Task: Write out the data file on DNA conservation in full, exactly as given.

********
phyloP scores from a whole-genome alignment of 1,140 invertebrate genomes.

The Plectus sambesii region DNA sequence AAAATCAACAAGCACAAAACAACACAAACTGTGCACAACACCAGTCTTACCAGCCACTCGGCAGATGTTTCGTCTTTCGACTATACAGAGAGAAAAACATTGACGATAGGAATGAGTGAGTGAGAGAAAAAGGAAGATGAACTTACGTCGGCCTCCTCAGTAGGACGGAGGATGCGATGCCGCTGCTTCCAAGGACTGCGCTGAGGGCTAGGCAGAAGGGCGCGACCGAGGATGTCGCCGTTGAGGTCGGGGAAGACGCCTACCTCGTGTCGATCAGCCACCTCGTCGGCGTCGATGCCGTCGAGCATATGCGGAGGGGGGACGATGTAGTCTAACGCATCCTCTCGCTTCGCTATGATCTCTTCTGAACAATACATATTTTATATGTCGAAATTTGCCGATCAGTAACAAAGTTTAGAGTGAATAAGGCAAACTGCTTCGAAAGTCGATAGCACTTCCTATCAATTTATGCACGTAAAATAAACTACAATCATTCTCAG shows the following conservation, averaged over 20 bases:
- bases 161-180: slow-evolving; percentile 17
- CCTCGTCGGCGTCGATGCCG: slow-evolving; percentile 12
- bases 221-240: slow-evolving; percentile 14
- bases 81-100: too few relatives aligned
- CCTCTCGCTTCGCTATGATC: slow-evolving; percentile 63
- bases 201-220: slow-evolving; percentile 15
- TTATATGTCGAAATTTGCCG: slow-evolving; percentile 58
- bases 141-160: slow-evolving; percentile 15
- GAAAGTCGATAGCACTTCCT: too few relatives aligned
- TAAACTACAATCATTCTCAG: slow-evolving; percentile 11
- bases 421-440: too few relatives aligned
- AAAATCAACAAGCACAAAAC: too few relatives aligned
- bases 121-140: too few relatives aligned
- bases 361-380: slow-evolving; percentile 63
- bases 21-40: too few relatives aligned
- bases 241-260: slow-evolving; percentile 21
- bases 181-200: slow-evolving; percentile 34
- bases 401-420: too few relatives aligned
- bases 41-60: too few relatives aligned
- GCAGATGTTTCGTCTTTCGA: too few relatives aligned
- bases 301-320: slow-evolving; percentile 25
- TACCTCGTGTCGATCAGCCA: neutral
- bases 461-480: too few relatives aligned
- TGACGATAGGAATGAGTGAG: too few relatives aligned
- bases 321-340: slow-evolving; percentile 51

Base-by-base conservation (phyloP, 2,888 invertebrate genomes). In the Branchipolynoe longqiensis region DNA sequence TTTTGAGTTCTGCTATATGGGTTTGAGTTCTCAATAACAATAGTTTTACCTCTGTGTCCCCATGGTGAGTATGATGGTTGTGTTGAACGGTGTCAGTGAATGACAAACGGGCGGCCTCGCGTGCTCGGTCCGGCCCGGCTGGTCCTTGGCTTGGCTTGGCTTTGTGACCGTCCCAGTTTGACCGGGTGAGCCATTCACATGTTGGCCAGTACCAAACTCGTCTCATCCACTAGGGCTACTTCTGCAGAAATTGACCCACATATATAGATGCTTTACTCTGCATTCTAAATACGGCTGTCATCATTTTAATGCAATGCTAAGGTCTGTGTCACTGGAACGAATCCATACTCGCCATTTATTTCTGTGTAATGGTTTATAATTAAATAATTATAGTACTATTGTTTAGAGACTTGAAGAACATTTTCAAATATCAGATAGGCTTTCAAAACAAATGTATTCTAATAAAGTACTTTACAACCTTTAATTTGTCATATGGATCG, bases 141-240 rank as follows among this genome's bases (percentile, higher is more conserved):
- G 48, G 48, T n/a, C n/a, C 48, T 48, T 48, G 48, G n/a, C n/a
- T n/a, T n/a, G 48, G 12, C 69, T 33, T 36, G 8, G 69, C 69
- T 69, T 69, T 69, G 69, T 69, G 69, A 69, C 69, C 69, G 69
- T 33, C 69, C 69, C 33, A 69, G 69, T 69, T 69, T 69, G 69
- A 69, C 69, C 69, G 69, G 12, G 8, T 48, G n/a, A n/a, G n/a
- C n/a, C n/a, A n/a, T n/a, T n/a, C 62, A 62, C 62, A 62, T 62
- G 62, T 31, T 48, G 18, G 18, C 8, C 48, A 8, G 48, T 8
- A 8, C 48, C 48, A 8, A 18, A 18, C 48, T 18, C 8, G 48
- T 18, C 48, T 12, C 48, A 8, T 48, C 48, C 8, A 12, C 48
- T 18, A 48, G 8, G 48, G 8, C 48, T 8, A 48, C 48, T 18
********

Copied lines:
phyloP scores from a whole-genome alignment of 1,140 invertebrate genomes.

The Plectus sambesii region DNA sequence AAAATCAACAAGCACAAAACAACACAAACTGTGCACAACACCAGTCTTACCAGCCACTCGGCAGATGTTTCGTCTTTCGACTATACAGAGAGAAAAACATTGACGATAGGAATGAGTGAGTGAGAGAAAAAGGAAGATGAACTTACGTCGGCCTCCTCAGTAGGACGGAGGATGCGATGCCGCTGCTTCCAAGGACTGCGCTGAGGGCTAGGCAGAAGGGCGCGACCGAGGATGTCGCCGTTGAGGTCGGGGAAGACGCCTACCTCGTGTCGATCAGCCACCTCGTCGGCGTCGATGCCGTCGAGCATATGCGGAGGGGGGACGATGTAGTCTAACGCATCCTCTCGCTTCGCTATGATCTCTTCTGAACAATACATATTTTATATGTCGAAATTTGCCGATCAGTAACAAAGTTTAGAGTGAATAAGGCAAACTGCTTCGAAAGTCGATAGCACTTCCTATCAATTTATGCACGTAAAATAAACTACAATCATTCTCAG shows the following conservation, averaged over 20 bases:
- bases 161-180: slow-evolving; percentile 17
- CCTCGTCGGCGTCGATGCCG: slow-evolving; percentile 12
- bases 221-240: slow-evolving; percentile 14
- bases 81-100: too few relatives aligned
- CCTCTCGCTTCGCTATGATC: slow-evolving; percentile 63
- bases 201-220: slow-evolving; percentile 15
- TTATATGTCGAAATTTGCCG: slow-evolving; percentile 58
- bases 141-160: slow-evolving; percentile 15
- GAAAGTCGATAGCACTTCCT: too few relatives aligned
- TAAACTACAATCATTCTCAG: slow-evolving; percentile 11
- bases 421-440: too few relatives aligned
- AAAATCAACAAGCACAAAAC: too few relatives aligned
- bases 121-140: too few relatives aligned
- bases 361-380: slow-evolving; percentile 63
- bases 21-40: too few relatives aligned
- bases 241-260: slow-evolving; percentile 21
- bases 181-200: slow-evolving; percentile 34
- bases 401-420: too few relatives aligned
- bases 41-60: too few relatives aligned
- GCAGATGTTTCGTCTTTCGA: too few relatives aligned
- bases 301-320: slow-evolving; percentile 25
- TACCTCGTGTCGATCAGCCA: neutral
- bases 461-480: too few relatives aligned
- TGACGATAGGAATGAGTGAG: too few relatives aligned
- bases 321-340: slow-evolving; percentile 51

Base-by-base conservation (phyloP, 2,888 invertebrate genomes). In the Branchipolynoe longqiensis region DNA sequence TTTTGAGTTCTGCTATATGGGTTTGAGTTCTCAATAACAATAGTTTTACCTCTGTGTCCCCATGGTGAGTATGATGGTTGTGTTGAACGGTGTCAGTGAATGACAAACGGGCGGCCTCGCGTGCTCGGTCCGGCCCGGCTGGTCCTTGGCTTGGCTTGGCTTTGTGACCGTCCCAGTTTGACCGGGTGAGCCATTCACATGTTGGCCAGTACCAAACTCGTCTCATCCACTAGGGCTACTTCTGCAGAAATTGACCCACATATATAGATGCTTTACTCTGCATTCTAAATACGGCTGTCATCATTTTAATGCAATGCTAAGGTCTGTGTCACTGGAACGAATCCATACTCGCCATTTATTTCTGTGTAATGGTTTATAATTAAATAATTATAGTACTATTGTTTAGAGACTTGAAGAACATTTTCAAATATCAGATAGGCTTTCAAAACAAATGTATTCTAATAAAGTACTTTACAACCTTTAATTTGTCATATGGATCG, bases 141-240 rank as follows among this genome's bases (percentile, higher is more conserved):
- G 48, G 48, T n/a, C n/a, C 48, T 48, T 48, G 48, G n/a, C n/a
- T n/a, T n/a, G 48, G 12, C 69, T 33, T 36, G 8, G 69, C 69
- T 69, T 69, T 69, G 69, T 69, G 69, A 69, C 69, C 69, G 69
- T 33, C 69, C 69, C 33, A 69, G 69, T 69, T 69, T 69, G 69
- A 69, C 69, C 69, G 69, G 12, G 8, T 48, G n/a, A n/a, G n/a
- C n/a, C n/a, A n/a, T n/a, T n/a, C 62, A 62, C 62, A 62, T 62
- G 62, T 31, T 48, G 18, G 18, C 8, C 48, A 8, G 48, T 8
- A 8, C 48, C 48, A 8, A 18, A 18, C 48, T 18, C 8, G 48
- T 18, C 48, T 12, C 48, A 8, T 48, C 48, C 8, A 12, C 48
- T 18, A 48, G 8, G 48, G 8, C 48, T 8, A 48, C 48, T 18